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Fools rush in, corporate donors, 14th Amdt, Blago, Clemens

The Democratic National Committee is going up with an ad today called "Big Choices," touting what Democrats have done AND uses President Bush saying, "fool me once, you can't get fooled again." But it's only running on national cable and will run through next week. We'll see if they put more money behind it after this test run.

- Corporate donations after the Citizens United ruling are getting more attention. In addition to the million-dollar NewsCorp donation to the Republican Governors Association, AP reports that some institutional shareholders of Target and Best Buy are "urging the boards of both [companies] to increase their oversight of campaign contributions." Target and Best Buy have given a combined $250,000 to a fund to boost a Republican candidate for governor in Minnesota. There have been protests from gay rights groups and others, including a MoveOn.org ad that was reportedly rejected by MSNBC, prompting MoveOn to criticize General Electric. (GE is the parent company of NBC Universal.)

- Alberto Gonzales has an op-ed in the Washington Post coming out against changing or repealing the 14th Amendment and calling for comprehensive immigration reform:

I do not support such an amendment. Based on principles from my tenure as a judge, I think constitutional amendments should be reserved for extraordinary circumstances that we cannot address effectively through legislation or regulation. Because most undocumented workers come here to provide for themselves and their families, a constitutional amendment will not solve our immigration crisis. People will certainly continue to cross our borders to find a better life, irrespective of the possibilities of U.S. citizenship. As the nation's former chief law enforcement officer and a citizen who believes in the rule of law, I cannot condone anyone coming into this country illegally. However, as a father who wants the best for my own children, I understand why these parents risk coming to America -- especially when there is little fear of prosecution. If we want to stop this practice, we should pass and enforce comprehensive immigration legislation rather than amend our Constitution.

It highlights a continued division between Republicans, particularly between some Hispanic Republicans and some white Republicans, on how to handle the issue of immigration.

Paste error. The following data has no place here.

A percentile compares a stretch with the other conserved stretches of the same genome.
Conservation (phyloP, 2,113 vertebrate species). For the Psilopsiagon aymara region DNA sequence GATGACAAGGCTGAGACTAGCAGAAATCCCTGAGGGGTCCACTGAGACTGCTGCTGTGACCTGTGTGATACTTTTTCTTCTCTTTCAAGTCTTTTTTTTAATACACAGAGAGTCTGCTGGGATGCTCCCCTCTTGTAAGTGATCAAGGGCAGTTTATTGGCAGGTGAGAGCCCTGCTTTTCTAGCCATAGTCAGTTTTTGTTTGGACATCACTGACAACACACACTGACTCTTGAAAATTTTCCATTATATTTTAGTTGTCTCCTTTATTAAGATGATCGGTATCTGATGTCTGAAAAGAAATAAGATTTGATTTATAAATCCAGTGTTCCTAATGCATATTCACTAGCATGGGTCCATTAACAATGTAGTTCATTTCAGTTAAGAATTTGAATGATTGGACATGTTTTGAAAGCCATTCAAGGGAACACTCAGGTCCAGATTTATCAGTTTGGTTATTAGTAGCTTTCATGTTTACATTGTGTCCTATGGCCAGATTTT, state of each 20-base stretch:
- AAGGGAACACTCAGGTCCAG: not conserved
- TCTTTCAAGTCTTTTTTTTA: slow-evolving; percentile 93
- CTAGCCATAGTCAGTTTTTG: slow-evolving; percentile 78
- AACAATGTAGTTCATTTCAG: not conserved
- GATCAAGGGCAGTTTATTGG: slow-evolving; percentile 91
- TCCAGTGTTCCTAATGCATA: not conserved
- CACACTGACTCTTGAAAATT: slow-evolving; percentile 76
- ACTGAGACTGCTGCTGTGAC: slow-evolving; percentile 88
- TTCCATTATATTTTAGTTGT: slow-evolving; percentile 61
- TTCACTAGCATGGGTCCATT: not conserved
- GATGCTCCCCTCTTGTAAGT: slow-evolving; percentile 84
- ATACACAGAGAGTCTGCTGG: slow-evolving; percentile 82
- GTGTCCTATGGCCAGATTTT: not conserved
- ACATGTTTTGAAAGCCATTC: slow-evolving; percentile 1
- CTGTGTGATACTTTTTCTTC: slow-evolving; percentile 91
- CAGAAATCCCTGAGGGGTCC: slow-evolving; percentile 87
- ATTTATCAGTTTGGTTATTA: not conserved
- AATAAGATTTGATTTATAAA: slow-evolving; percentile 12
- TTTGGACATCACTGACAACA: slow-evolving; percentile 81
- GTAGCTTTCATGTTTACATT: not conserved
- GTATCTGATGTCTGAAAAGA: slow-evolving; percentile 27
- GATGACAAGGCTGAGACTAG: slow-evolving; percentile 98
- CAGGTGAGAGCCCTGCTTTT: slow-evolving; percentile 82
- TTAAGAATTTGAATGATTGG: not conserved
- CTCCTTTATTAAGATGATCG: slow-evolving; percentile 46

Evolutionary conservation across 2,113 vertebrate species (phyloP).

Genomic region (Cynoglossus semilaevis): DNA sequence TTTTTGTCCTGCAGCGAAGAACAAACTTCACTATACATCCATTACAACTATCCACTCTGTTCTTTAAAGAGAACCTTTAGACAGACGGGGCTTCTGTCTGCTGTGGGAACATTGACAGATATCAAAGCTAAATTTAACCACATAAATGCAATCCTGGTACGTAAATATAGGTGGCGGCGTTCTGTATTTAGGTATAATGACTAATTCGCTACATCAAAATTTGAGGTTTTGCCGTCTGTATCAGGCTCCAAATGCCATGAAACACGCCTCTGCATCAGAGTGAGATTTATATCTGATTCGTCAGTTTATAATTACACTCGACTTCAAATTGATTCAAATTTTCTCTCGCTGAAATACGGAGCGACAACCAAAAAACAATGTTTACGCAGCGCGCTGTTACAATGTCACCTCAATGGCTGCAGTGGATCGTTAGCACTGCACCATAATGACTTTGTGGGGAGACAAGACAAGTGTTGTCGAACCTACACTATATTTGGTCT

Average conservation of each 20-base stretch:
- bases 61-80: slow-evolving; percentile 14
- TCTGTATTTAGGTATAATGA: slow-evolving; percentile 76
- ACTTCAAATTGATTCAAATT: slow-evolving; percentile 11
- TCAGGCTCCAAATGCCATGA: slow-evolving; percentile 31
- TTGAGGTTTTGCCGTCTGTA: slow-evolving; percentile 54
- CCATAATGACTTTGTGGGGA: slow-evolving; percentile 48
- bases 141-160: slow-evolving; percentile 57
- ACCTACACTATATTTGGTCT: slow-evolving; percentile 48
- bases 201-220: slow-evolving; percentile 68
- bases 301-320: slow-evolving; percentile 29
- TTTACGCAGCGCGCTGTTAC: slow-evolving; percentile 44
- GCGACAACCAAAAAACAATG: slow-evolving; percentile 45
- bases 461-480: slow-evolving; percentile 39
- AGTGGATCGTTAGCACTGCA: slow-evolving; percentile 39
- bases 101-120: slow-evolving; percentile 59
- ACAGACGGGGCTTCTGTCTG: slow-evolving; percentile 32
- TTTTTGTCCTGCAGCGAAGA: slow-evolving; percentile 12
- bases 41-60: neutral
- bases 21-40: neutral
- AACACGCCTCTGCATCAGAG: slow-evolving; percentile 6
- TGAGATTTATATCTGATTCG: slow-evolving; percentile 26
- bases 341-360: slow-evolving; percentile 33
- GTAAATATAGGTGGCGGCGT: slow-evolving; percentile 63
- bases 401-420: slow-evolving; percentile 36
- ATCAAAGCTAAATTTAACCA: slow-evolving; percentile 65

- The New York Times profiles Bill Clinton's role as a campaigner this fall, and labels him the "Defender in Chief." Michelle Obama, Vice President Joe Biden, and, of course, the president are expected to be the main Democratic surrogates this fall.

- The Times magazine also profiles Joe Sestak, the Democrat running for Senate in Pennsylvania, and goes along with him on a campaign event, calling him something between a "tireless" and "maniacal" campaigner. At one point, Sestak nearly runs over a toddler and the reporter had to get out of the way to avoid a collision with Sestak, so the congressman could shake hands. In DC, operatives who have worked for Sestak have said privately that he can be tough to work for. The Times story recounts a story in The Hill in which a Capitol Hill veteran says Sestak is “a guy to avoid unless you are desperate for a job.” It also notes a Navy Times story that says he created a “poor command climate,” something known within the Pentagon and was an issue during the Democratic primary campaign when Arlen Specter tried to use that against Sestak.

- Quote of the Day: So far it's is Rod Blagojevich on NBC's Today show. When asked if he had enough money to fund a new trial, he said: "I take solace in the Biblical story of David. I don't have a slingshot, but I have the truth on my side."

- And hasn't Blago suffered enough? He's so broke, that a storage facility where he apparently owes $100,000, auctioned off several of his belongings, including a life-size Elvis statue. It sold for $20,500.

- And finally with Roger Clemens' indictment yesterday for lying to Congress about using performance-enhancing drugs, Bostonians are claiming he's a Damn Yankee: The Boston Globe reports that several Fenway dwellers yesterday held the view that when they heard about the indictment they thought it was "awesome." The Globe: "It was hard to find anyone around Fenway Park yesterday who didn’t have a similar opinion."